“People selling drug paraphernalia are in essence no different than drug dealers,” DEA head Brown told the press conference. “They are as much a part of drug trafficking as silencers are a part of criminal homicide.” He added flippantly, “With Operations Pipe Dreams and Headhunter, these criminals are out of business, and 11 illicit dot.coms are dot.gone.”

    Federal law defines "drug paraphernalia" as anything which is "primarily intended or designed" for consuming illegal drugs. The law, as amended in 1996, includes "metal, wooden, acrylic, glass, stone, plastic, or ceramic pipes with or without screens, permanent screens, hashish heads, or punctured metal bowls; water pipes; carburetion tubes and devices; smoking and carburetion masks; [and] roach clips: meaning objects used to hold burning material, such as a marihuana cigarette, that has become too small or too short to be held in the hand." It also outlaws "chillums" and "bongs," and says prosecutors may consider advertising and circumstantial evidence to determine whether an item constitutes "drug paraphernalia." On the other hand, items "traditionally intended for use with tobacco products, including any pipe, paper, or accessory" are exempt.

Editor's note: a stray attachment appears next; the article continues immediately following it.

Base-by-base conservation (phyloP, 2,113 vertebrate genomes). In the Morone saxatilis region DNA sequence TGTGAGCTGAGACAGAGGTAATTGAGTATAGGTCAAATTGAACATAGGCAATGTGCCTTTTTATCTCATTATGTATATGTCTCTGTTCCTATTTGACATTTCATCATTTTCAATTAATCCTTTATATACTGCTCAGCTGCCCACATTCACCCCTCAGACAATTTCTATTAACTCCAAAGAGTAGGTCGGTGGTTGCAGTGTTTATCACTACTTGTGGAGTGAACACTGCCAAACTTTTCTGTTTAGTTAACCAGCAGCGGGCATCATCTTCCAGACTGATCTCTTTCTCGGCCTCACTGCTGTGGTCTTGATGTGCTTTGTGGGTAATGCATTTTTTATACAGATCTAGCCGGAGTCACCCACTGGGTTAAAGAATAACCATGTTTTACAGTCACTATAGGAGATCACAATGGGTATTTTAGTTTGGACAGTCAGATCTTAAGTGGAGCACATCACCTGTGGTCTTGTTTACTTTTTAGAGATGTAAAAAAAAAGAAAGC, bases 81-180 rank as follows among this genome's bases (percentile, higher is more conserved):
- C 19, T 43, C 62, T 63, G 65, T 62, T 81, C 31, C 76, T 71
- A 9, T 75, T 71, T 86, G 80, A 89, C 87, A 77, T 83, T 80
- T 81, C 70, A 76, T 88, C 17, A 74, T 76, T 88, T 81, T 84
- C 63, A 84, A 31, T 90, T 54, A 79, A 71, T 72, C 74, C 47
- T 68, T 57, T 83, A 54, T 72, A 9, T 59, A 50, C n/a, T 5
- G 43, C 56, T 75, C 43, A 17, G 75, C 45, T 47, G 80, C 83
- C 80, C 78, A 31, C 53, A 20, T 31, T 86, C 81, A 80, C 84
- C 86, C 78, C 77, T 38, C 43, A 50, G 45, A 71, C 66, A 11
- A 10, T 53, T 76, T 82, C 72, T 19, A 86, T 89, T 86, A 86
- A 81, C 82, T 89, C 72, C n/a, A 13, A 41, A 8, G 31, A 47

While it is obvious to almost everyone involved that the explosion in glass-pipe sales in the last few years has come from pot-smokers, it is impossible for the law to define the purpose of an inanimate object, what makes a piece of glass a legal "waterpipe" or a forbidden "bong." In the past, law enforcement generally relied on whether the seller knew their products would be used to consume drugs. In response, most headshops, even those selling pot-leaf T-shirts and Cypress Hill posters, will have a sign warning that "all smoking accessories are intended for tobacco use only," and words like "hash pipe" are as verboten as "sinsemilla" would be in a hydroponic-gardening shop. One of the stores raided gave away a bag of tobacco with every pipe purchased.